Publisher: Dreamspinner Press
Release Date: October 15, 2019
Received From: Review copy from the author
Snow, steam, and a second chance.
Reluctant socialite Kai has thirty-five days before his family starts shooting the next season of their reality TV show, revealing a life he’d rather keep private—and one that feels increasingly scripted. Desperately needing a break, Kai escapes to his childhood best friend Hiro Asada’s inn in rural Japan. He finds peace in the thousand-year-old hot springs, but his yearning for Hiro resurfaces at the worst time: Hiro is about to inherit the inn, and his parents expect him to marry within the year.
Hiro’s traditional family loves him for who he is, but they can’t imagine two men running the inn. Meanwhile, Kai has a TV contract his lawyer insists can’t be broken. Hiro and Kai need to think outside the box—and solve their problems before Christmas Day, when Kai’s show shoots its annual holiday special.
ROMANTIC ORIENTATION: homoromantic
TROPES: childhood friends to lovers, friends to lovers, class disparity, mutual pining
TAGS: adult, contemporary, romance, queer romance, queer characters, Japanese characters, biracial character, Shinto characters, Buddhist characters
WARNINGS: ableism, mental illness (panic attack, anxiety), binary language, heteronormativity, classism, slurs, gendered slurs, hatred towards homeless people, anti-native language, poaching mention
This story was a cute, friends to lovers romance. As that’s one of my favorite tropes, I was excited to read another story with it, and it was written so well! I very much enjoyed the mutual pining depicted from both main characters and the way Veriani built upon the attraction the two have felt towards each other for years, though never acted on. It was interesting to watch them adapt to their feelings with the new information of Hiro’s sexuality–Hiro struggling with having it out in the open but not being able to do anything about it because he thinks Kai doesn’t feel the same; and then Kai adjusting to the knowledge that his best friend is not nearly as straight as he thought all these years and realizing there could finally be something between them.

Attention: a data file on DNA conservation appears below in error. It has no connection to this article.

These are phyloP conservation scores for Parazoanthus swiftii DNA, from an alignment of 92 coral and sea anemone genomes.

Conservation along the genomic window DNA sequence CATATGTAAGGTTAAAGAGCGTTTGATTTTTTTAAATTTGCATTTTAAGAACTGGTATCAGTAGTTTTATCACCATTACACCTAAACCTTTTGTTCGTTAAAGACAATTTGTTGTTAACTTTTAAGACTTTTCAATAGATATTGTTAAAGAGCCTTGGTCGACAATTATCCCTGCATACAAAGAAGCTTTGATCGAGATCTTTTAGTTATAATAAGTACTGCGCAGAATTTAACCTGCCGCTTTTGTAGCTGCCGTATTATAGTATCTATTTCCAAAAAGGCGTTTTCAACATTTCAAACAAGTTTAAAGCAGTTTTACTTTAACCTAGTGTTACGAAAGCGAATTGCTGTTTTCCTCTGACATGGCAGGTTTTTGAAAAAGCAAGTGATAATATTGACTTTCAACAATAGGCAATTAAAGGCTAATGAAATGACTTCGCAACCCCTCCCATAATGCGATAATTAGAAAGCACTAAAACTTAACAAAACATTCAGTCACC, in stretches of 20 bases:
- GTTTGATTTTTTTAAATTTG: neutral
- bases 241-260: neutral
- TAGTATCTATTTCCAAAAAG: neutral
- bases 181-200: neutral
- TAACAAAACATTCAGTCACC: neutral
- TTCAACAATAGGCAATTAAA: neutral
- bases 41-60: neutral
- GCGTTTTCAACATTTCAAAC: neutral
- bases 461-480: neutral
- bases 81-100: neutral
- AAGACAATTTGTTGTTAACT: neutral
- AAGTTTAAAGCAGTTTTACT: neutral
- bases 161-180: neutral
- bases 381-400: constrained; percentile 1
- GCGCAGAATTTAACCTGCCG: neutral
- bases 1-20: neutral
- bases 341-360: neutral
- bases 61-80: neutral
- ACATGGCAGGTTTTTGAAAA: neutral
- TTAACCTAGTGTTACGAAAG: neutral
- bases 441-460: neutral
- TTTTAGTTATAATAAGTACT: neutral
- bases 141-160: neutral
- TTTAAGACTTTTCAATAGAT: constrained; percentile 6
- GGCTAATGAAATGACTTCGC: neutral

Additionally, I loved the setting of an inn in the Japanese countryside and how important that, and Hiro’s family, was to the plot. The strong descriptions made picturing what was happening, and where, easy to picture, and brought with it a vivid sense of home. As did the continued presence of Hiro’s family! They were all really enjoyable characters, who clearly cared a lot about both main characters, and it was so lovely to see how they embraced both Hiro and Kai with open arms.
The only aspect that felt out of place at times was the vicious hatred towards homeless people and poor people from one of the supporting cast. It honestly felt shoehorned into the plot in order to add some extra conflict for Kai, and frankly, felt unnecessary. There were plenty of other things to cause conflict–said character included, outside of these situations–so I really didn’t feel it needed to be included, and certainly not with as much vitriol as is expressed.
But overall, it was an enjoyable story with interesting characters.
Anna Veriani was born with a deep love of queer lit and .99¢ New York pizza slices. After graduating from NYU with a degree in East Asian Studies, she set sail for Ishikawa, Japan. Now she spends her days writing by the river and dreaming of opening an expat pizzeria.